In order to combat this air pollution, South Coast Air Quality Monitoring District (SCAQMD) continuously monitors air quality at 38 different locations, monitoring many, but not all, air pollutants.
Particulate Matter Case Study: Bengaluru
Bengaluru (sometimes also referred to as Bangalore) is the capital city in the state of Karnataka, India, and the third most populous city in India. Known as the IT capital of India, the city’s population has grown to approximately 12 million people, with over 8 million vehicles.
The city often experiences poor air quality, particularly tied to the high level of particulate matter air pollution.
Bengaluru is similar to other large cities in India in that much of the air pollution comes from vehicles and road transport. As vehicles drive on the road, they can stir up soot and fine particulate matter. Diesel is also still used for many vehicles, which emits more pollution than other types of cleaner fuel.
A general reliance on fossil fuels in the transportation sector in Bengaluru continues its poor air quality. Although the city has public transportation infrastructure, it cannot keep up with the growing city’s demand, thus leading to an increase in the use of private vehicles.
The use of both diesel and outdated motor vehicle engines lead to the formation of black carbon (BC), a major component of soot. Black carbon is more toxic to human health than other forms of particulate matter, and can react with other air pollutants, such as nitrogen dioxide, sulfur dioxide, and ozone to create harmful secondary pollutants.
Construction is also a major source of pollution in the growing city. Construction activities can stir up and emit fine metal particles, plastics, and other substances that contribute to high fine particulate matter (PM2.5) levels.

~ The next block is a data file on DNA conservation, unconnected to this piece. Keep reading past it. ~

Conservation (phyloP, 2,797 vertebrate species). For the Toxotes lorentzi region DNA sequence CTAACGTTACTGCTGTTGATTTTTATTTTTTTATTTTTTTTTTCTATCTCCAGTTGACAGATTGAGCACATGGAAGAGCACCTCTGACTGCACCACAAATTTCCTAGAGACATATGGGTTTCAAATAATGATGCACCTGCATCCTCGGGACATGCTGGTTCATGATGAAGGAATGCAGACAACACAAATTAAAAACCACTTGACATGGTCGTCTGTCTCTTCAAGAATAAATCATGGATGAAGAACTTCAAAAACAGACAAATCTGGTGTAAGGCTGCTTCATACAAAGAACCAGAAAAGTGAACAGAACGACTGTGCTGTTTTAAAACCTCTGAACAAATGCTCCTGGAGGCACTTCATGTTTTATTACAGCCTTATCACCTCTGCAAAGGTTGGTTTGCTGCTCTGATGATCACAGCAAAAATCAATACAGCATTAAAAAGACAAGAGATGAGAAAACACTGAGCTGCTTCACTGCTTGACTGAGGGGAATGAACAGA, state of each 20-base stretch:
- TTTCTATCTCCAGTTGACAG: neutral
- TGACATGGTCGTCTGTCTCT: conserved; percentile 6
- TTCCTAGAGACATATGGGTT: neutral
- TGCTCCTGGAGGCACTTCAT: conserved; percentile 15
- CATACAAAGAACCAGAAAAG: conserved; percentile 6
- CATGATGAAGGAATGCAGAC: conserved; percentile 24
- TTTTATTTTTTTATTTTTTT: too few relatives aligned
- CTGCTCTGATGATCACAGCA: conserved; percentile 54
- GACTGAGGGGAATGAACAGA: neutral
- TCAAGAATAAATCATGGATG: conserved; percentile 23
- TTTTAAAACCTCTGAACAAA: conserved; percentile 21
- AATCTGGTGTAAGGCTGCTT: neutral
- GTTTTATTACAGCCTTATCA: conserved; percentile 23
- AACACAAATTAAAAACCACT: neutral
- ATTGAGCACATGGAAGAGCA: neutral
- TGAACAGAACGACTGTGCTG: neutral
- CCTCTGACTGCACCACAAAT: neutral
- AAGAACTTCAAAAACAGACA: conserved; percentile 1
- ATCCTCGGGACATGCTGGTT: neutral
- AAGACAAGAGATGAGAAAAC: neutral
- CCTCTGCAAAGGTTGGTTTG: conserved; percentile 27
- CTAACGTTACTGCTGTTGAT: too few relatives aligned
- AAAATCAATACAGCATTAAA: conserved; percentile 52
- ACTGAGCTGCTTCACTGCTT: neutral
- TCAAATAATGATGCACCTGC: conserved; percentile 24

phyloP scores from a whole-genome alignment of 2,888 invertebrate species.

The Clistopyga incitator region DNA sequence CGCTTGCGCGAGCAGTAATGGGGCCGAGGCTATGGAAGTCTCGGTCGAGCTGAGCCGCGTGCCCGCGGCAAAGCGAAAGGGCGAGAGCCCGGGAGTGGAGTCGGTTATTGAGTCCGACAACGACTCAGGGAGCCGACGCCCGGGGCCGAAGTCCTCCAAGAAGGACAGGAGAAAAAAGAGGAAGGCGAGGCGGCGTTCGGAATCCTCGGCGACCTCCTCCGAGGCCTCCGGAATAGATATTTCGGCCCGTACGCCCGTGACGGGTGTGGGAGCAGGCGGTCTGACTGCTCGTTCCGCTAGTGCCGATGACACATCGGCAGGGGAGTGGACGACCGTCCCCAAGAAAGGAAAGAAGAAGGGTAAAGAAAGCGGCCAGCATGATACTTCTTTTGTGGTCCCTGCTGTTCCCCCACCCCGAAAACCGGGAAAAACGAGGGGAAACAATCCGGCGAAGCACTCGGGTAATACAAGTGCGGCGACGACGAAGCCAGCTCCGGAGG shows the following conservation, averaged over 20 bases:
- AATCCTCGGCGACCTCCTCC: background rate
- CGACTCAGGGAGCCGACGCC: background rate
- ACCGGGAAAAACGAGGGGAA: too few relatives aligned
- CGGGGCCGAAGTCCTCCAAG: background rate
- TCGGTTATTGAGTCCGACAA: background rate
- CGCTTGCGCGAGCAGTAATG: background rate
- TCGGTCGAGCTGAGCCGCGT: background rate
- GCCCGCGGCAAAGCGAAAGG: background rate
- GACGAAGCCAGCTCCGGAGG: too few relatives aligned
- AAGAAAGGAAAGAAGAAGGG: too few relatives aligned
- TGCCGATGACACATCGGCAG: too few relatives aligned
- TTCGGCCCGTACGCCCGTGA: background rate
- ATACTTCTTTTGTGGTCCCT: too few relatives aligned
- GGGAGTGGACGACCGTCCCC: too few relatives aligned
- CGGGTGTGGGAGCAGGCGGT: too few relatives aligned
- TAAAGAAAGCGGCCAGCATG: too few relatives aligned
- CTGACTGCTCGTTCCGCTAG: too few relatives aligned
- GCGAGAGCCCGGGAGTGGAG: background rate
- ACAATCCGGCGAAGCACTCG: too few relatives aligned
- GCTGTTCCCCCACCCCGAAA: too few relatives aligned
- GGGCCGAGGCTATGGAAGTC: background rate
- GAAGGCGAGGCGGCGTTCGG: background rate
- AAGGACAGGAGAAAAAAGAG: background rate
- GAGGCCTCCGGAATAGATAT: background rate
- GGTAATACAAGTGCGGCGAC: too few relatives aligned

With Bengaluru’s large population, the larger demand for resources also means a larger demand on the environment. According to a report from Greenpeace India, increased economic activity is still largely linked to toxic air pollution.
Overall, transport is the key emission source for Bengaluru - vehicle exhaust and on-road dust resuspension account for a combined 56% and 70% of total PM 2.5 and PM 10 emissions; followed by industries (17.8% including the brick kilns), open waste burning (11.0%), and domestic cooking, heating, and lighting (6.5%), in case of PM 2.5” — Guttikunda et al. 2019
Though the city is known to have high levels of particulate matter pollution, we don't know what portion of this PM is composed of extremely harmful black carbon because there is limited air monitoring infrastructure. The fact that the majority of PM pollution in the region comes from transport allows us to theorize that BC is a major component of PM pollution in the region, but until more BC monitoring instrumentation is deployed we will not have measurements to support that theory.
Air quality monitoring in Bengaluru is undertaken by Karnataka State Pollution Control Board (KSPCB), a governmental body in charge of air pollution. As of 2018, 24 air monitoring stations were present in Bengaluru. The organization gives monthly, rather than daily, updates on air quality, though their data is not accessible to the public. These monitors tend to be installed higher above ground than would be appropriate to measure ground-level exposure, putting into question how well they represent actual pollution levels on the ground.